17-Point Plan A Positive Step Forward


When we read the agenda for the Aug. 3 special meeting of the Payson Town Council, we were unsure what to expect.

The agenda listed a "presentation by Mayor Edwards of a long term plan for water and growth in the Town of Payson," a "discussion, possible action regarding Mayor Edward's long term plan" and "discussion, possible action regarding long term water use, needs and supply, including the Tower Well."

Until a day before the actual meeting, there was no packet available to the press or other council members explaining this plan.

We sat on the edge of our seats wondering what to expect. Those of us on the Editorial Board who could not be at the council meeting in person, watched it on television or on the Town of Payson Web site.

This plan, we believed, would be the first true benchmark of Edwards' time in office. It would reveal the direction he planned to lead the town.

As the 17 points of the plan were read aloud, we were pleasantly surprised.

First, it was refreshing to see that the mayor's campaign promises were more than election rhetoric. Edwards does have a plan for Payson, a clear vision, and, we believe this plan reflects the interests of many in the community. It was a good compromise between the construction industry and those who are concerned about the pace of growth in this small town.

According to Edwards' "build out game plan," an annual 250-unit limit will be put on residential construction permits. Town staff was instructed to develop an allocation plan for those building permits.

Town staff has been instructed to make a list of all developments currently "in the pipeline," which includes all projects wherein the developer has presented a conceptual plan. All other projects will be turned back at the gate until a water study has been completed.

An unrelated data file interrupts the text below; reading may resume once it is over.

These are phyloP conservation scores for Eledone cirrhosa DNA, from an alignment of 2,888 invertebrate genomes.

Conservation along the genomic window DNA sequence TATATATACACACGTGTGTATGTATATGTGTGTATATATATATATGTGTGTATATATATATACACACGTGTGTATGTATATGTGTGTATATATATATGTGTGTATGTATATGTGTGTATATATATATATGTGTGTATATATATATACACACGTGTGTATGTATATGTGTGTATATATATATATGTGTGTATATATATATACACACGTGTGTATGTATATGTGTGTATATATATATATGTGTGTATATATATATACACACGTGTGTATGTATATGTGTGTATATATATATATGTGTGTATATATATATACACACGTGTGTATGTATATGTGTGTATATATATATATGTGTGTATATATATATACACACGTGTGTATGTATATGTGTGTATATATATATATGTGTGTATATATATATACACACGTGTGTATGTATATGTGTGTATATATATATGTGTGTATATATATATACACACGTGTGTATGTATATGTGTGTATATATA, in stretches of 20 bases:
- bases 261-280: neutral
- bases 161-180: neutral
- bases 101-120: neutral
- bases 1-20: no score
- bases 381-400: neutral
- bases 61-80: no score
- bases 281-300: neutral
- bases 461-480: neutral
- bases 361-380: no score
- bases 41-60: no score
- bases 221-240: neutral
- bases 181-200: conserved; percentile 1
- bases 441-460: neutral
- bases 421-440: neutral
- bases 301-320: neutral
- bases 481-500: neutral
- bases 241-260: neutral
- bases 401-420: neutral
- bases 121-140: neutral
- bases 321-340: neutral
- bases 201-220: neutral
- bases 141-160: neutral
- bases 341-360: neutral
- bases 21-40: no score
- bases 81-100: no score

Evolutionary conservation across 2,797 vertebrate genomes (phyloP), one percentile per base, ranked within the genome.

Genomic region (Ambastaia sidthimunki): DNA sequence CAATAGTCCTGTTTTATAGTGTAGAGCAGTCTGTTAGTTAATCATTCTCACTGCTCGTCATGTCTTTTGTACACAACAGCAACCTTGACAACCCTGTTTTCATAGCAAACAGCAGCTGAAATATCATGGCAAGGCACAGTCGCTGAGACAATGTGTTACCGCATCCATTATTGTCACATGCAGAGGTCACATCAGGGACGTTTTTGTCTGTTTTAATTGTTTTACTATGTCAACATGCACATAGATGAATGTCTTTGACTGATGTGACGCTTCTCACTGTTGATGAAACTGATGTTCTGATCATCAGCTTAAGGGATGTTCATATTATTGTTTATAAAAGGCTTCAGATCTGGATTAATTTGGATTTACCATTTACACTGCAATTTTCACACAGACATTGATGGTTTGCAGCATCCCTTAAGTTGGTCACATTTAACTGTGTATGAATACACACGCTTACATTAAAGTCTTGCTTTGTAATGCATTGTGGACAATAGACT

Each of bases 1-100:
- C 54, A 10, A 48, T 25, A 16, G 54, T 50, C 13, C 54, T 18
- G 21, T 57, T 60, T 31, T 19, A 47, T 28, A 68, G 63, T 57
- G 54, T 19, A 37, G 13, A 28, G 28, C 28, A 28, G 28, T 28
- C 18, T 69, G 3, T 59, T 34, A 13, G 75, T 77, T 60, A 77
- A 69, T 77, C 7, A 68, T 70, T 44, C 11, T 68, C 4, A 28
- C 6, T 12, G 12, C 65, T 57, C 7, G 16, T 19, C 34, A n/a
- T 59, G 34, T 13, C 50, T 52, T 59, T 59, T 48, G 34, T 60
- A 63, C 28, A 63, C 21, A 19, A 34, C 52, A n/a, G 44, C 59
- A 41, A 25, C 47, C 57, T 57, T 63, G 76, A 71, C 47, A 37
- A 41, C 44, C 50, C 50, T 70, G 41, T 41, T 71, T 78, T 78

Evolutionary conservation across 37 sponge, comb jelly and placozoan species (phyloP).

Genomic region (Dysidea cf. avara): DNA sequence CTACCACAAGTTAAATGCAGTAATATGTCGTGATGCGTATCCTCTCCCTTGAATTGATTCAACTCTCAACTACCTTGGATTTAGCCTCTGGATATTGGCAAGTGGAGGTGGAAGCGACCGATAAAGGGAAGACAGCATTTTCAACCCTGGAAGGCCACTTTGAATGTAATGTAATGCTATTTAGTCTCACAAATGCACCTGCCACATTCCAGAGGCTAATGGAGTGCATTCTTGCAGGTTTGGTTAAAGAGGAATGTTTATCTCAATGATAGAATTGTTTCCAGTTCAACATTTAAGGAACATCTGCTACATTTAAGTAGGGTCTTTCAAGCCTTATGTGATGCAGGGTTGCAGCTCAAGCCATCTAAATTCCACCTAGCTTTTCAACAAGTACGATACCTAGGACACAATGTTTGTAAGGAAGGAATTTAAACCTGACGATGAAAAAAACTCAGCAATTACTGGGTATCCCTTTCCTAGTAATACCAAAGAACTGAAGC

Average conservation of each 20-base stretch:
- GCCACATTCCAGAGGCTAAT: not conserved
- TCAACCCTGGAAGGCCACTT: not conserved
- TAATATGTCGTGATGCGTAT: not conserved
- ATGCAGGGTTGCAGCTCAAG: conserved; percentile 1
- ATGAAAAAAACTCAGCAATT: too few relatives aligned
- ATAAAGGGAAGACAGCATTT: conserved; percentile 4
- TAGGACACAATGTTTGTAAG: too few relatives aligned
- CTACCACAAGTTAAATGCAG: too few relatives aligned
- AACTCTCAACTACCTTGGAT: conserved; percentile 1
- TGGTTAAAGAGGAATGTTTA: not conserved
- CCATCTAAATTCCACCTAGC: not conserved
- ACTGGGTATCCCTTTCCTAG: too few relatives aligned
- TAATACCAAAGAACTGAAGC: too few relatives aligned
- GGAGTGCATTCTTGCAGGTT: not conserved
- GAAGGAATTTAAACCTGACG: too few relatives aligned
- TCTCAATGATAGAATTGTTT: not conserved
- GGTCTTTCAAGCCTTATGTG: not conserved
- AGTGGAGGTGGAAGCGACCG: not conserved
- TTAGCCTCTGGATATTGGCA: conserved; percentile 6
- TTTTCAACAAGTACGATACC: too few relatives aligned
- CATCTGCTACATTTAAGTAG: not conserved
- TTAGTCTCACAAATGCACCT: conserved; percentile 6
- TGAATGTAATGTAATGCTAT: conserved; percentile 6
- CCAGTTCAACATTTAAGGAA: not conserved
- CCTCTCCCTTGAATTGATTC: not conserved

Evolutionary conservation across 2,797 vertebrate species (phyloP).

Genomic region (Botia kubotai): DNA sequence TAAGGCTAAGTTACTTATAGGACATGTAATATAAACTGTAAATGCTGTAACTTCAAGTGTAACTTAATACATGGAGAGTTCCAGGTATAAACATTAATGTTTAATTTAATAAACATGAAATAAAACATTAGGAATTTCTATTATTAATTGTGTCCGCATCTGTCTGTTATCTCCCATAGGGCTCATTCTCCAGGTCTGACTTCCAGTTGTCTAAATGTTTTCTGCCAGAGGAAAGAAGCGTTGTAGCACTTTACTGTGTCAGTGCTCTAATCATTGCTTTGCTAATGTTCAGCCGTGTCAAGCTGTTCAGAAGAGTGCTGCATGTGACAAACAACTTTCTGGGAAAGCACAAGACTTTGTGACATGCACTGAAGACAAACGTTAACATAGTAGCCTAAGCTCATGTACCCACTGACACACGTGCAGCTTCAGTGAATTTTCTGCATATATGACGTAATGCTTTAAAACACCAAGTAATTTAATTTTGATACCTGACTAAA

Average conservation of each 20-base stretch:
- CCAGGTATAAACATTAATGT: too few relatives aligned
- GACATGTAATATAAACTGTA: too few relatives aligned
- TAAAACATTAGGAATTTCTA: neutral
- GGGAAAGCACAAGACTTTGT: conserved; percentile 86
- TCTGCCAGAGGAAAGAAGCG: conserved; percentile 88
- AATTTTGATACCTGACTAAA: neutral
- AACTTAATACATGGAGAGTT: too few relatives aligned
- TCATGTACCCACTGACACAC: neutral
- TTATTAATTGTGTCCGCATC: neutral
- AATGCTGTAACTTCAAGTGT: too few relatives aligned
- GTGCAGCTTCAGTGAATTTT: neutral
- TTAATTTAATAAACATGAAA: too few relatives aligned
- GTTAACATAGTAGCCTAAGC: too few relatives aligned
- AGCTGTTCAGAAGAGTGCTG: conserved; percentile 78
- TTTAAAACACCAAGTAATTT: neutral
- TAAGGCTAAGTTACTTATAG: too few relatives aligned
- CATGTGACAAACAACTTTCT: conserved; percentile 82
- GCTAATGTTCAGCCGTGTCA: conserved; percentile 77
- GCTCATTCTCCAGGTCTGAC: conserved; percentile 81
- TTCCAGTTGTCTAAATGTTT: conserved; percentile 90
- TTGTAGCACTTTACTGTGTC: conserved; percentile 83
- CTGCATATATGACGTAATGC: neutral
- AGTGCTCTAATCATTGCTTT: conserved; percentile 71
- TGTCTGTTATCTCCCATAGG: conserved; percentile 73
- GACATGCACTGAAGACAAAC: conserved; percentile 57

The conflict between Payson developers and the Town of Star Valley over water from the Tower Well seems at an impasse because no one agrees on the severity of the current water situation. Are we in crisis? Do we have more than enough to go around?

While some believe the possible $200,000 this new water study will cost is a waste of money, we do not. An unbiased and comprehensive study will go a long way to clear the air on this matter. This study will be the difference between fact and emotion, between assumption and reality. It will provide both towns with the information to move forward.

We still have a few questions about this 17-point plan.

We are curious to know how the allowed 250 residential units will be allocated.

We wonder at the justification behind an ordinance that would require a 5 to 2 vote for all developments, rather than just the developments that were protested by neighbors.

But we are reserving judgment until the town staff has completed work on each point and returned their findings to council for a final decision.

Until then, we would simply like to congratulate the mayor and council for taking a good step forward, and we will watch the outcome of this with the same interest and anticipation as we did the initial presentation.

See front page for a complete list of the 17 motions made and passed Aug. 3 and decide for yourself.

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